A Histopathologic Study of the Human Skin in the Early Stage After a Tick Bite: A Special Reference to Cutaneous Tissue Reaction to the Cement Substance of Tick SalivaA Histopathologic Study of the Human Skin in the Early Stage After a Tick Bite: A Special Reference to Cutaneous Tissue Reaction to the Cement Substance of Tick SalivaAA00892882
199 , 2017-09-15 , Tottori University Faculty of Medicine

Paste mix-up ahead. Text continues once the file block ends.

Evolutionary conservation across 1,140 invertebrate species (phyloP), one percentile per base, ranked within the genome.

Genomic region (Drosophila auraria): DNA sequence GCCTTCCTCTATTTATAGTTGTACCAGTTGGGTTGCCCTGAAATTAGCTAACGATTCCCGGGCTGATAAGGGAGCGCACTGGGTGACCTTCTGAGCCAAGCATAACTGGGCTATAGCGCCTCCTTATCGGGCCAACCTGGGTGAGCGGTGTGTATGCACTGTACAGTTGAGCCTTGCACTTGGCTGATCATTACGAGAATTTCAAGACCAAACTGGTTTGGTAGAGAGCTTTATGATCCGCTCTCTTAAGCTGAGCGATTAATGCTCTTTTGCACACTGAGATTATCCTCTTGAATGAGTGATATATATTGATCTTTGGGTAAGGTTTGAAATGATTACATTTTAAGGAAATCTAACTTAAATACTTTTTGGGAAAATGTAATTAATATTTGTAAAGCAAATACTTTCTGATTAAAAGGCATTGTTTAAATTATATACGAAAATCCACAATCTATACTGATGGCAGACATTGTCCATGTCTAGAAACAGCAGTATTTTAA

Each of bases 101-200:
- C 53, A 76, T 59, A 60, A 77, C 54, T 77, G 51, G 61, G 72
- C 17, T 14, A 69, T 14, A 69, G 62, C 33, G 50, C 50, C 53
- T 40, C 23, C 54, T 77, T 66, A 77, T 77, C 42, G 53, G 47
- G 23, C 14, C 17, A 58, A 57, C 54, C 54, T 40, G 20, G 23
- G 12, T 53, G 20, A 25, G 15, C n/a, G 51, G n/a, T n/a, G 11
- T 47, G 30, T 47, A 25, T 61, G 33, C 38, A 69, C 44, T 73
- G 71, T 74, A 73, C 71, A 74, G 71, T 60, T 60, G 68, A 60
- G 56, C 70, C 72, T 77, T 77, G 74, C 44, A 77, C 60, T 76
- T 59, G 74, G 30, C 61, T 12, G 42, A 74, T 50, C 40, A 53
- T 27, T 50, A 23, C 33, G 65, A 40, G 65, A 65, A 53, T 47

The Ixodidae family of hard ticks has cement-producing and non-cement-producing species. Involved skins of four patients bitten by cement-producing ticks and two by non-cement-producing ticks were histopathologically examined. Those of the latter two patients were also studied immunohistochemically to characterize the infiltrating inflammatory cells. In patients with cement-producing ticks, the cement substance was observed as external cement or outer zone of internal cement, respectively. Coagulative necrosis was present in the epidermis in one patient and from the epidermis to the dermis in another patient. Epidermal cells were damaged in the remaining two patients. Despite these severe tissue damages, the cutaneous inflammatory reaction in all four patients was very mild. In contrast, the patients bitten by non-cement-producing ticks had severe cutaneous inflammatory reaction. In addition to caseous necrosis-like change in the entrance site of the inserted mouthparts, extensive interstitial lymphohistiocytic infiltrate was present diffusely from the dermis to the subcutaneous tissue. In one of the patients coagulative necrosis was present from the dermis to the subcutaneous tissue. Immunohistochemically, the infiltrating lymphocytes were T-cell dominant and mixed moderately with B-cells. Pathogenetically, the cutaneous inflammatory reaction is only mild in the skins involved by the cement-producing ticks, perhaps because inflammatory reaction in the host skin is suppressed by antiinflammatory and immunosuppressive substances contained in tick’s saliva in order to prevent position of their mouthparts fixed to the host skin from rejection of the host until finishing their engorgement. In contrast, the cutaneous inflammatory reaction induced by the non-cement-producing ticks is severe, possibly because these ticks have no antiinflammatory and immunosuppressive substances in their saliva, and because their saliva is much more injurious than that of the cement-producing ticks.